Trump chats with Saudi, Abu Dhabi leaders about ‘safe zones’ – Politico
President Donald Trump held calls Sunday with the king of Saudi Arabia and the crown prince of Abu Dhabi — pledging cooperation against terrorism, requesting their support for the creation of safe zones in Syria and beyond, and indicating he will enforce the Iran nuclear deal instead of abandoning it.
The White House readouts of the calls include no mention of one especially sensitive topic: Trump’s Friday executive order that includes a temporarily ban on the entry of citizens from seven Muslim-majority countries: Iran, Iraq, Sudan, Syria, Yemen, Libya and Somalia.
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Although neither Saudi Arabia nor the United Arab Emirates are among the seven targeted countries, many of their subjects are outraged by the executive order, which critics have dubbed a “Muslim ban.” At the same time, skeptics have noted that Saudi Arabia was home to 15 of the 19 Sept. 11, 2001, hijackers, making its exclusion from Trump’s order especially puzzling.
In his call with Saudi King Salman, the president “requested, and the king agreed to support, safe zones in Syria and Yemen, as well as supporting other ideas to help the many refugees who are displaced by the ongoing conflicts,” the White House said.
It was not immediately clear what Trump meant by “requested” safe zones in those two war-struck countries or what the Saudis are willing to do. Past talk of creating such havens has run into the reality that U.S. lawmakers are cool to any move that could lead to the deployment of American troops in the Middle East.
Trump and Salman also “agreed on the importance of rigorously enforcing the [nuclear deal] with Iran and of addressing Iran’s destabilizing regional activities.”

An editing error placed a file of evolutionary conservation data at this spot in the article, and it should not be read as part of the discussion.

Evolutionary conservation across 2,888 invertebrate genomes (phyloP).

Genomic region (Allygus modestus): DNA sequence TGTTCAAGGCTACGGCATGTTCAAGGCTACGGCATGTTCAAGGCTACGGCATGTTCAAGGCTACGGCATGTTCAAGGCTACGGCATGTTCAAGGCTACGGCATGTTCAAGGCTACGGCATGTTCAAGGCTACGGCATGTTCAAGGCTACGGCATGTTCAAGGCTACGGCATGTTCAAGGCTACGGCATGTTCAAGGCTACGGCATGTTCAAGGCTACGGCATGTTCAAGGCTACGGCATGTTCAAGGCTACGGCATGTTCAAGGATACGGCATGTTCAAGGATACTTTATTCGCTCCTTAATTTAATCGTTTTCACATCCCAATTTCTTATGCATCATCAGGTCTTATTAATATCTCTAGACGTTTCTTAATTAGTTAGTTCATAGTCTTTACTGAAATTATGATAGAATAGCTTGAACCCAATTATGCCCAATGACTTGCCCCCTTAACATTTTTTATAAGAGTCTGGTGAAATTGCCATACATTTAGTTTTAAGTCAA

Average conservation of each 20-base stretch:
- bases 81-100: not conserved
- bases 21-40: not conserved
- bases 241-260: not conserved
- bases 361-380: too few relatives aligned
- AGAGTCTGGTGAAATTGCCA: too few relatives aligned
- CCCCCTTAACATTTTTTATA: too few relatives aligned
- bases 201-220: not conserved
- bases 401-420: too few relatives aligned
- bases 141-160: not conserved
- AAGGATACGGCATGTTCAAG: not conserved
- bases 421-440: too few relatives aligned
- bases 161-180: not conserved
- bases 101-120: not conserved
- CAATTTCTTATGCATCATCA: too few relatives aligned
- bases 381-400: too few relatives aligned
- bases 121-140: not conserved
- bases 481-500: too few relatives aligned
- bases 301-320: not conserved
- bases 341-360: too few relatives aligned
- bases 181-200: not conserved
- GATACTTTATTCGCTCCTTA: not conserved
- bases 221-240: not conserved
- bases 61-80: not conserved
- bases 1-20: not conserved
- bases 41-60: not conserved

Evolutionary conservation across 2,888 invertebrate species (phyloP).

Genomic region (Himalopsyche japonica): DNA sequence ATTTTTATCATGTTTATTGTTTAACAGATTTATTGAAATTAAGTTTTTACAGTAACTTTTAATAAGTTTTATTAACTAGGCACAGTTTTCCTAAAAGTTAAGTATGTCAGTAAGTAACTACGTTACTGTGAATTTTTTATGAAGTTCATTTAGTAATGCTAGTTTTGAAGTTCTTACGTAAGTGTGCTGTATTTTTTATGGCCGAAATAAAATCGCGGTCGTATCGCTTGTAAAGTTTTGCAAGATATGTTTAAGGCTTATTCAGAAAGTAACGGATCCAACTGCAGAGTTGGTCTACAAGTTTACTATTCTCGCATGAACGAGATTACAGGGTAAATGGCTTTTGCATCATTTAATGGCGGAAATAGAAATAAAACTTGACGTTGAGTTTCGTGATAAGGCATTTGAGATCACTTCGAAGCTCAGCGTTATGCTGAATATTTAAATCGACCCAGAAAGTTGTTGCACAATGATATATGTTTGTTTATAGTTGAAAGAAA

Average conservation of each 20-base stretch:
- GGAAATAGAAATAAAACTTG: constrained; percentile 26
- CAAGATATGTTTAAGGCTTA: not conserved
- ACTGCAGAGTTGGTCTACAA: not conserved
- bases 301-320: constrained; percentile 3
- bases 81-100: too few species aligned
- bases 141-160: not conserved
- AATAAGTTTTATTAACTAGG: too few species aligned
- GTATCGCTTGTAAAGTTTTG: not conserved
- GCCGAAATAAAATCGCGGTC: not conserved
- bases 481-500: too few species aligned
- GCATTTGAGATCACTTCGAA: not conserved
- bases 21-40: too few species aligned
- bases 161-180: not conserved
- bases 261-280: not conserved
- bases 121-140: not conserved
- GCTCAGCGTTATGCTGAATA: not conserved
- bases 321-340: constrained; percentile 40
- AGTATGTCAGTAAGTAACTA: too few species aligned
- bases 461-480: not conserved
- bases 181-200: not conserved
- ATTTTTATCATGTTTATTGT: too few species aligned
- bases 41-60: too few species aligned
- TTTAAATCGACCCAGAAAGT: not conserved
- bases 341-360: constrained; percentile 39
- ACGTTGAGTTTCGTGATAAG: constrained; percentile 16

The language about Iran suggests that Trump is acquiescing to requests from even some critics of the nuclear deal not to abandon it. That being said, if the U.S. pursues enforcement too rigorously, it’s possible that Iran may feel it is being unfairly targeted and walk away from the agreement, which gives it relief from sanctions in exchange for dismantling its nuclear program.
The Saudi monarch also invited Trump to “lead a Middle East effort to defeat terrorism and to help build a new future, economically and socially, for the people of the kingdom of Saudi Arabia and the region.” That segment was left unexplained.
The White House gave fewer details about Trump’s conversation with Abu Dhabi’s crown prince, Mohammed bin Zayed Al Nahyan, other than to suggest the call went well and covered traditional subjects such as fighting terrorists.
“The president also raised the idea of supporting safe zones for the refugees displaced by the conflict in the region, and the crown prince agreed to support this initiative,” according to the White House readout.